Each man’s life touches so many other lives. When he isn’t around he leaves an awful hole, doesn’t he?
Clarence, It’s A Wonderful Life
Frank Capra’s iconic It’s A Wonderful Life remains my favourite Christmas film of all time, just ahead of Die Hard. (I’m not joking.) It’s a fantastic feel-good movie for a post-World War II audience – it was first released in 1946 – that tells a simple, heart-warming story about an ordinary man’s impact on those around him.
In the film, George Bailey (James Stewart) is driven to the point of suicide by a life-long series of setbacks that leaves him deaf in one ear and with his dreams of going to college thwarted at every turn before his uncle’s error leaves him facing financial ruin and prison. But his guardian angel Clarence shows him what would have happened if he had never been born, revealing the positive impact he has had on so many people’s lives. Ultimately the fellow citizens of Bedford Falls rally around George to save his situation, showing him how many people’s lives he has touched.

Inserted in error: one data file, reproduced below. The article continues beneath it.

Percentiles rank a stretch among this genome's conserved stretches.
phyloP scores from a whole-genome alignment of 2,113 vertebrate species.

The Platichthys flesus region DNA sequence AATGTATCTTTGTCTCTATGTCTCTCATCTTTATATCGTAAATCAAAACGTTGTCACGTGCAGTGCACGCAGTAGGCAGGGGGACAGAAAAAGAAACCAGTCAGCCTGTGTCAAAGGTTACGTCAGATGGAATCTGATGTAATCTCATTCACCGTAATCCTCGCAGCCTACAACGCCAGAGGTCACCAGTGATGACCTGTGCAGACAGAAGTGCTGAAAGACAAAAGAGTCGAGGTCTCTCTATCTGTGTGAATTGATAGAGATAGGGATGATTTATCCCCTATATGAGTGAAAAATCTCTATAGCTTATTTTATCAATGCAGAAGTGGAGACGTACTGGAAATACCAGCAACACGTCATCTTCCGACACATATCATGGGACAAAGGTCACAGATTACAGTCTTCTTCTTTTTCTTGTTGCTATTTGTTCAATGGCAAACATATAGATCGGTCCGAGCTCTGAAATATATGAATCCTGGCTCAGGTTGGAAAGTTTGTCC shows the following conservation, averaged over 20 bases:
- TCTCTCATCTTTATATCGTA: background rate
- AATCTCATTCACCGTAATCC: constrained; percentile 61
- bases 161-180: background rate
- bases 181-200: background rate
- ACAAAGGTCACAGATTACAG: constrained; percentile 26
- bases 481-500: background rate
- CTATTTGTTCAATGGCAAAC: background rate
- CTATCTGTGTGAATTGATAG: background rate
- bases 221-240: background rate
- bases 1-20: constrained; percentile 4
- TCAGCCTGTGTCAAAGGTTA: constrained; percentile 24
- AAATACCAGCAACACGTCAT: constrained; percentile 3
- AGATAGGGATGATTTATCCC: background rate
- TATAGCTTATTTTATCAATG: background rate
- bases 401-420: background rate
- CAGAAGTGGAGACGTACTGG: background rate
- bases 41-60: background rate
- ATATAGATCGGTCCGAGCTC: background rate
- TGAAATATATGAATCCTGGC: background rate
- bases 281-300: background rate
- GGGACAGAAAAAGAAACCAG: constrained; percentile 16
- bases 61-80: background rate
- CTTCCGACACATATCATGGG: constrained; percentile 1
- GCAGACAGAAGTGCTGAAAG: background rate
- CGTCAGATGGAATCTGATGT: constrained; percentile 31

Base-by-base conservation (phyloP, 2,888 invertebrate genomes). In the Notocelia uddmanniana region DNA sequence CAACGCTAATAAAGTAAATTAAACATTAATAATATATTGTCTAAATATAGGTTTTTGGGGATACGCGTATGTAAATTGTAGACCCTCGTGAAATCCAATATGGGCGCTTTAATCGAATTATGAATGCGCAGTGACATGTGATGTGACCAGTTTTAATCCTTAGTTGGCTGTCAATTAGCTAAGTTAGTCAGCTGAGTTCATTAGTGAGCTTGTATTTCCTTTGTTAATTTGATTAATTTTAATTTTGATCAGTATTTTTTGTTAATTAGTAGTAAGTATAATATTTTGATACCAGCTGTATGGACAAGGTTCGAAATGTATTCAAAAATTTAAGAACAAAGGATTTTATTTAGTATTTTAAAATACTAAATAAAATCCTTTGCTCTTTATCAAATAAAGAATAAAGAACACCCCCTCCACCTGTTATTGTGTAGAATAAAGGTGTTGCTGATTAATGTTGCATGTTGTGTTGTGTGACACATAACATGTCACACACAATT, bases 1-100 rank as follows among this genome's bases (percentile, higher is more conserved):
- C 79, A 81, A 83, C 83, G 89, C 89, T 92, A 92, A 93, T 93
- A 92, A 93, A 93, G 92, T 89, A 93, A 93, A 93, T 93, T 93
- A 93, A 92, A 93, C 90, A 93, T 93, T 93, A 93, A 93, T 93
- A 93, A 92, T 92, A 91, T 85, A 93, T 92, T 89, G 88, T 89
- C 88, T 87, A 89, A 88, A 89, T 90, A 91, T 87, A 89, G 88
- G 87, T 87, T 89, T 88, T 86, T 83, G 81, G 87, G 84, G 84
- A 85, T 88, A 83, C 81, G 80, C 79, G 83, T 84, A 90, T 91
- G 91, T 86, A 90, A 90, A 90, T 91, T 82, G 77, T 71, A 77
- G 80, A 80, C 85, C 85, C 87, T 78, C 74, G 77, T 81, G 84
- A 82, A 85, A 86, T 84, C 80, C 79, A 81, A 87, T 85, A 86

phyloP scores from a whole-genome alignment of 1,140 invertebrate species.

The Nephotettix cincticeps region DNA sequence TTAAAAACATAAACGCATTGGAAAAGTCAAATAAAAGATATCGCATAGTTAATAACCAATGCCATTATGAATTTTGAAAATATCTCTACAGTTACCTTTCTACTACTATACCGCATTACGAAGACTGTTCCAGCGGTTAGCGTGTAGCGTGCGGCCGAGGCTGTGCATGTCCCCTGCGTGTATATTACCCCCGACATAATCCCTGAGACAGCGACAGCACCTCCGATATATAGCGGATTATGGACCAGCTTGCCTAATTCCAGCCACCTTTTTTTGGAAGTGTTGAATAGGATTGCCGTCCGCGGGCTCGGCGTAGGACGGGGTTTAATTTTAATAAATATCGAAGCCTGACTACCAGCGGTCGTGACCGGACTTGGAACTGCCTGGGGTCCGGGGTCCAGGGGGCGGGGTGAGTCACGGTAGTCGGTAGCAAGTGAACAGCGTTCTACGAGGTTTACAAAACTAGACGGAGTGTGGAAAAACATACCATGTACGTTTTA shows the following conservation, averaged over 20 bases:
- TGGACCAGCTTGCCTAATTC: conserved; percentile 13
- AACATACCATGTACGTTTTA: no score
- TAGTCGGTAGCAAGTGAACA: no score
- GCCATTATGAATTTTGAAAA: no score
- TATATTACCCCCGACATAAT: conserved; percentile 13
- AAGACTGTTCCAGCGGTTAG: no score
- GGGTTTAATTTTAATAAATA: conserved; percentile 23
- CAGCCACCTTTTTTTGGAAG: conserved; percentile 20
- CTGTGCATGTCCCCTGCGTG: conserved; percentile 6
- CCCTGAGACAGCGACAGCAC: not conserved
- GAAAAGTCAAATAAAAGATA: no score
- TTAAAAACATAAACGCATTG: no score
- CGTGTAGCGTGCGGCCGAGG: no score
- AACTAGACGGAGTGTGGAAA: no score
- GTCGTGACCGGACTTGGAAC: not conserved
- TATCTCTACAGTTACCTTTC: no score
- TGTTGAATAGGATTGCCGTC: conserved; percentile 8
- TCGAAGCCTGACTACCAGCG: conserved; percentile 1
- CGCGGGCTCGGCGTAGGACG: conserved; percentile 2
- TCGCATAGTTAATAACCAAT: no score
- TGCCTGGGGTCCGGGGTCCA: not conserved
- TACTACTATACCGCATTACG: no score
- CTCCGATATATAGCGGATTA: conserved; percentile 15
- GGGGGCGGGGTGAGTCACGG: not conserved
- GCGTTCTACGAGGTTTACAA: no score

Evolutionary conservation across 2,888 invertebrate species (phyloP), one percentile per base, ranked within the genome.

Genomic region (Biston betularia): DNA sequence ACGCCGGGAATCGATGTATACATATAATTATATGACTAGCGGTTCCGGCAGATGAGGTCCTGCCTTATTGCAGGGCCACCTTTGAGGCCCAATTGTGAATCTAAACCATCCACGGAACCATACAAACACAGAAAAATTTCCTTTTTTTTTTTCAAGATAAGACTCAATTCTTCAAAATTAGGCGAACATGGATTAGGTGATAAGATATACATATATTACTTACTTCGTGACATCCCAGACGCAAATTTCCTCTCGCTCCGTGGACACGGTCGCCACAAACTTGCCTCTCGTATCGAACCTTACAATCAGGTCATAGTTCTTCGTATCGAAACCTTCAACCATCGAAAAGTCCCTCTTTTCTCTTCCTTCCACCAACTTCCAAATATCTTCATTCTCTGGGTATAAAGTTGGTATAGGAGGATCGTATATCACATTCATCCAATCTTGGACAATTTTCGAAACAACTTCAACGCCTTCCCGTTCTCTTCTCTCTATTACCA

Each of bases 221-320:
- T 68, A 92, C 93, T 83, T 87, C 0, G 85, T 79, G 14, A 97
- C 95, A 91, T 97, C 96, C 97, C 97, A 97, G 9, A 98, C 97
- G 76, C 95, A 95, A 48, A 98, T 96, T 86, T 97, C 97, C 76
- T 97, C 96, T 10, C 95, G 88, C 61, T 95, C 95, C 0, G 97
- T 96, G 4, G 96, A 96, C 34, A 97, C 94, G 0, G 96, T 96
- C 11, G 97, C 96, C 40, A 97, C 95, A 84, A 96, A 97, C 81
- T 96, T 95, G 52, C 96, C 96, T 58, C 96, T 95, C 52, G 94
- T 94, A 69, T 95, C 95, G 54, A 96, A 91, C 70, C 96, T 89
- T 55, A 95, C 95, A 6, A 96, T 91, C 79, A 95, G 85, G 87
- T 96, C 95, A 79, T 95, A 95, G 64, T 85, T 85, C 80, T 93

The point made by the film is a universal one. Many of us live ordinary lives and never get to fulfill our dreams. For some, even everyday life is a struggle to make ends meet. Life is never perfect and rarely easy.
But the mark we leave on the world can be measured in more than our personal circumstances and material possessions. Everything we do, everything we say has an effect on those around us that ripples out far beyond our ability to see it. Our children and our friends’ lives are (hopefully) enriched by our presence. Twee as it may be to say, it really is a wonderful life.